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Psychologists figure out the science behind earworms

Oh-oh-oh-oh-oh-oh-oh-oh-oh! Caught in a bad romance.
Mariella Moon, @mariella_moon
November 4, 2016
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REUTERS/Mario Anzuoni (UNITED STATES ENTERTAINMENT)

There's a scientific reason why you can't get that one song out of your head, and a team from the American Psychological Association conducted a large scale study to get to the bottom of it. They compared earworms to other songs that became popular at the same time even though they weren't exactly considered catchy and found out what makes them so sticky. The study's lead author, Kelly Jakubowski, said those songs share a few common characteristics: they typically have "fast tempo along with a common melodic shape and unusual intervals or repetitions."

Some of them, for instance, follow a pattern of rising and falling in pitch over and over again, like the opening of Moves Like Jagger. Others repeat more notes than most pop songs, along with unexpected intervals like the chorus of Lady Gaga's Bad Romance. In fact, Bad Romance was the most frequently named earworm by the subjects in the study, followed by Kylie Minogue's aptly titled hit Can't Get You Out Of My Head.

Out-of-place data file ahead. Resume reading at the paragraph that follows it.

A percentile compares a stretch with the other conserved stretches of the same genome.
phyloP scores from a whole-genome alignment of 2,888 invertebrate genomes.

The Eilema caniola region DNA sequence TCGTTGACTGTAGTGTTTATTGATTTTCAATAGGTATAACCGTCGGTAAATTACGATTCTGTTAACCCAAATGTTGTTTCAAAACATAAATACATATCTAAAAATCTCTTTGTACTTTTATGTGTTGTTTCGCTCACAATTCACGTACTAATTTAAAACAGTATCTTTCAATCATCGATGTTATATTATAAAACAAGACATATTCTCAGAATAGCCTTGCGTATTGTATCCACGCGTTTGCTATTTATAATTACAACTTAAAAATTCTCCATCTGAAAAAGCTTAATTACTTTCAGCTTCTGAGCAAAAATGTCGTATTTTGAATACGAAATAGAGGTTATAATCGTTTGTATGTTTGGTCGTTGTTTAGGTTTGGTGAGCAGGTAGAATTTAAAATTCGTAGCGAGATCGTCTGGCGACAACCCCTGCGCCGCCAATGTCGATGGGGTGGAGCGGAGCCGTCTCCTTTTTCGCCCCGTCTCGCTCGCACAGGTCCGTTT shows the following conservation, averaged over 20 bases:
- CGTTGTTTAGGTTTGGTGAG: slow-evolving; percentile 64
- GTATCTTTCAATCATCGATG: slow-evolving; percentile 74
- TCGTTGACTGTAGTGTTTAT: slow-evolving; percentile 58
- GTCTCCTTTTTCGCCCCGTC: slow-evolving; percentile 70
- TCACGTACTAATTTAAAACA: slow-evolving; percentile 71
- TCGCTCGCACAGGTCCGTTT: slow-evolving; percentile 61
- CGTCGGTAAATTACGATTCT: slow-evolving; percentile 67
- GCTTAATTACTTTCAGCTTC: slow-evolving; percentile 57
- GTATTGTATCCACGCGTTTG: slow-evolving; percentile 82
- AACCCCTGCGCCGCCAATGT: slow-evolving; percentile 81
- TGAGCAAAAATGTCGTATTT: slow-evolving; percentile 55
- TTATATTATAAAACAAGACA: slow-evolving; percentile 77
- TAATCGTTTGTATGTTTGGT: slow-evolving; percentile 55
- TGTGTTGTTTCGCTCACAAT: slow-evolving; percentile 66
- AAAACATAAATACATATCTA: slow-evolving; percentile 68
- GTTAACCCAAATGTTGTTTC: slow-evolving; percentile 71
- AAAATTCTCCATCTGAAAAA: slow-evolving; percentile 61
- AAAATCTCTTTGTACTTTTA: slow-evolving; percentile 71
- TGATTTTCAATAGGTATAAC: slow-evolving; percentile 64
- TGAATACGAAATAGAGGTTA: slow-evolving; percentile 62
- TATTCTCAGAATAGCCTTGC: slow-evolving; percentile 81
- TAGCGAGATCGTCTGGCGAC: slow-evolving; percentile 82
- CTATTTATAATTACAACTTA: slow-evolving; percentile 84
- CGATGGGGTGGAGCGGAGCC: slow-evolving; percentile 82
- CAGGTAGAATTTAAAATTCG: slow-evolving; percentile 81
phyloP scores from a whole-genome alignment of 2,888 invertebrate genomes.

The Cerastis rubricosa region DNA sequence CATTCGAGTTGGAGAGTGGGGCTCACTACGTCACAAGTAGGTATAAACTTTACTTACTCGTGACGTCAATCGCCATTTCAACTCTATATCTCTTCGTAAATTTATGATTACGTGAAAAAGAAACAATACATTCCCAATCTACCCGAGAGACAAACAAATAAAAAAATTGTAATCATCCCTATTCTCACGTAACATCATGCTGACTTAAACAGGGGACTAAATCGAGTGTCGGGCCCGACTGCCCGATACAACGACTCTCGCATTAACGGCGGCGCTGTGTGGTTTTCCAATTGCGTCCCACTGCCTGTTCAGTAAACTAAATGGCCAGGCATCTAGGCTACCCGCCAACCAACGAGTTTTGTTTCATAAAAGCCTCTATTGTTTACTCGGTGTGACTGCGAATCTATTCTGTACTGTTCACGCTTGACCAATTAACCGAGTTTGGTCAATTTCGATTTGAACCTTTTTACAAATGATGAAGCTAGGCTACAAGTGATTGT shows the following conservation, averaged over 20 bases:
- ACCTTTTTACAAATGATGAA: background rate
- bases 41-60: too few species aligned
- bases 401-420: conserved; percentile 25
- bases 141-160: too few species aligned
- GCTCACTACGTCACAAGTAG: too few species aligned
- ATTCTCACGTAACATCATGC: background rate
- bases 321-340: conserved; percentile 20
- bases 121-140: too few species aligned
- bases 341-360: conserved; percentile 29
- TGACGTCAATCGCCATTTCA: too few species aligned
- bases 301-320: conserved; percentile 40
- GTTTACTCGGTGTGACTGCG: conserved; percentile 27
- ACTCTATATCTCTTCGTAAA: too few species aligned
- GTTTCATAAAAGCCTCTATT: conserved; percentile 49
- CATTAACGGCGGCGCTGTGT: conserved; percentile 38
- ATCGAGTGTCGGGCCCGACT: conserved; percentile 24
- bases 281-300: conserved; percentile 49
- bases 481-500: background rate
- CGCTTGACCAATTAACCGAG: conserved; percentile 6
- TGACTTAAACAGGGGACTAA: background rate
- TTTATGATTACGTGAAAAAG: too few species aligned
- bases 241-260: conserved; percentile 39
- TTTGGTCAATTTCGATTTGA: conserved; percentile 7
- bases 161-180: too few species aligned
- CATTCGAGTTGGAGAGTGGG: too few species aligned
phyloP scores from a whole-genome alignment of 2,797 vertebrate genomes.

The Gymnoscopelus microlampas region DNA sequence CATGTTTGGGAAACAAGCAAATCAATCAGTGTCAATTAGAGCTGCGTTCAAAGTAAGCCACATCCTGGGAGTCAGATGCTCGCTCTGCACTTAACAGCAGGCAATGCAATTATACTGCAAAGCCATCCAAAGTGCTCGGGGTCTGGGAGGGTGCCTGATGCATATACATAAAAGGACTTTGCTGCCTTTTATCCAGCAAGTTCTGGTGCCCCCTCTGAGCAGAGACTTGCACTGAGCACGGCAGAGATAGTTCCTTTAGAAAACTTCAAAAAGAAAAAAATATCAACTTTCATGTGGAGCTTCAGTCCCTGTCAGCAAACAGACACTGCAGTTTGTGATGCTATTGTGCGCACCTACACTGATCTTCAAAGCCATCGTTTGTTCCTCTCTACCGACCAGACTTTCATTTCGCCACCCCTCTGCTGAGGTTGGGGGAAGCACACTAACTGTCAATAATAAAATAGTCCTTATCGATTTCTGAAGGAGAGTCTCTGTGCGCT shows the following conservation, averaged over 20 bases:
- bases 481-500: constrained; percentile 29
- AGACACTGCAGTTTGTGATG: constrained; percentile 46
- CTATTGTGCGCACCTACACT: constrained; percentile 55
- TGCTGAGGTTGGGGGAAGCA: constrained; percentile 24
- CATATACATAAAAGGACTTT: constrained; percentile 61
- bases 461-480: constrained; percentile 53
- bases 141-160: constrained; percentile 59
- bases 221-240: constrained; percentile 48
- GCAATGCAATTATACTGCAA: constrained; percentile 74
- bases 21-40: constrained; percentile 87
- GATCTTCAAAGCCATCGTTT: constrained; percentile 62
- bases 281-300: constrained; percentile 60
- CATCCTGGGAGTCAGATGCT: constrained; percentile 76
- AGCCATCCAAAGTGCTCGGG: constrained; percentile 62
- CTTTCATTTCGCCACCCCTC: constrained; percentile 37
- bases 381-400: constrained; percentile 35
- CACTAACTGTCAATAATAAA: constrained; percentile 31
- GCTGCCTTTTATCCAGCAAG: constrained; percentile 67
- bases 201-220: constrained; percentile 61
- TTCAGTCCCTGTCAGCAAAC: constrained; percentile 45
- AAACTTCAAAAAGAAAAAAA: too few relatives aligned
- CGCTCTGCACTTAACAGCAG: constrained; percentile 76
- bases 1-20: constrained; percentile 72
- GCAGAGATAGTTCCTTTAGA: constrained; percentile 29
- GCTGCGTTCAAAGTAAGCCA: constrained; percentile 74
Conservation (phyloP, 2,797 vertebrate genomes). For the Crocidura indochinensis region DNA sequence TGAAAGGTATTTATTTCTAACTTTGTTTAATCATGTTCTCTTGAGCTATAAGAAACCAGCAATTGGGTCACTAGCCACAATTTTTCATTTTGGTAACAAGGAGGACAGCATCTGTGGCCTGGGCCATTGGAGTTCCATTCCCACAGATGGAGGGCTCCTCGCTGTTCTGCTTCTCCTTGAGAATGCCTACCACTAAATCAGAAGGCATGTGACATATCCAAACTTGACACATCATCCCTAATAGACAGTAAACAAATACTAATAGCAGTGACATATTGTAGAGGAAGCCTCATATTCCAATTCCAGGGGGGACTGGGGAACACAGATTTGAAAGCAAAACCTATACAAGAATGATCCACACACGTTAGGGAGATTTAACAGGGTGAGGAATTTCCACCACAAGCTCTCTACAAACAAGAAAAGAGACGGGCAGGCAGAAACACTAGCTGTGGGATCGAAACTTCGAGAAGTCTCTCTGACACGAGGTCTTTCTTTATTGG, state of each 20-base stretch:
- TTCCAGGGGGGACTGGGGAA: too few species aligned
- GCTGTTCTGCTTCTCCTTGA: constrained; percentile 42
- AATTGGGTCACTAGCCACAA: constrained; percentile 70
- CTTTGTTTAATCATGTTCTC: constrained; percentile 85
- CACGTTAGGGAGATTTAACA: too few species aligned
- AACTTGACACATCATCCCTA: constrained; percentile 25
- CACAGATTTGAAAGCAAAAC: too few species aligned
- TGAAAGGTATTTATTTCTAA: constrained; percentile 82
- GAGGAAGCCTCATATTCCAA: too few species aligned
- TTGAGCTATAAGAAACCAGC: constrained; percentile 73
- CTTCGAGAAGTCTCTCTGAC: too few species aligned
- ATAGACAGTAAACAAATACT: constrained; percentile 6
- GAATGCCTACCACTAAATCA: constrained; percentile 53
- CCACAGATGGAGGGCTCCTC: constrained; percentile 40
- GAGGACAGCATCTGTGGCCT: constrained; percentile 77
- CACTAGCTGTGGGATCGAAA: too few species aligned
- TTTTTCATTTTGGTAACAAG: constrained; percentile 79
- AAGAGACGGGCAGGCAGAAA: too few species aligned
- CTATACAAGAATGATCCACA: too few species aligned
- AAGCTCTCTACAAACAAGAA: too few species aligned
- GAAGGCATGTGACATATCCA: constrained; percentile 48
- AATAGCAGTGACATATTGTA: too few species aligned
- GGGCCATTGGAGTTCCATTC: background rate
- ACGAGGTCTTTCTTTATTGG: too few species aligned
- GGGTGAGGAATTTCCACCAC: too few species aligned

The team says their study does more than just understand what songs have a bigger chance of making it to the top of the charts. By looking into earworms, they're also understanding how brain networks involved in emotions, memory and spontaneous thoughts behave in different people. They also came up with a few suggestions on how to stop a song from playing on a loop inside your head. You can distract yourself, let it fade naturally on its own... or listen to it in full so you can finally move on.

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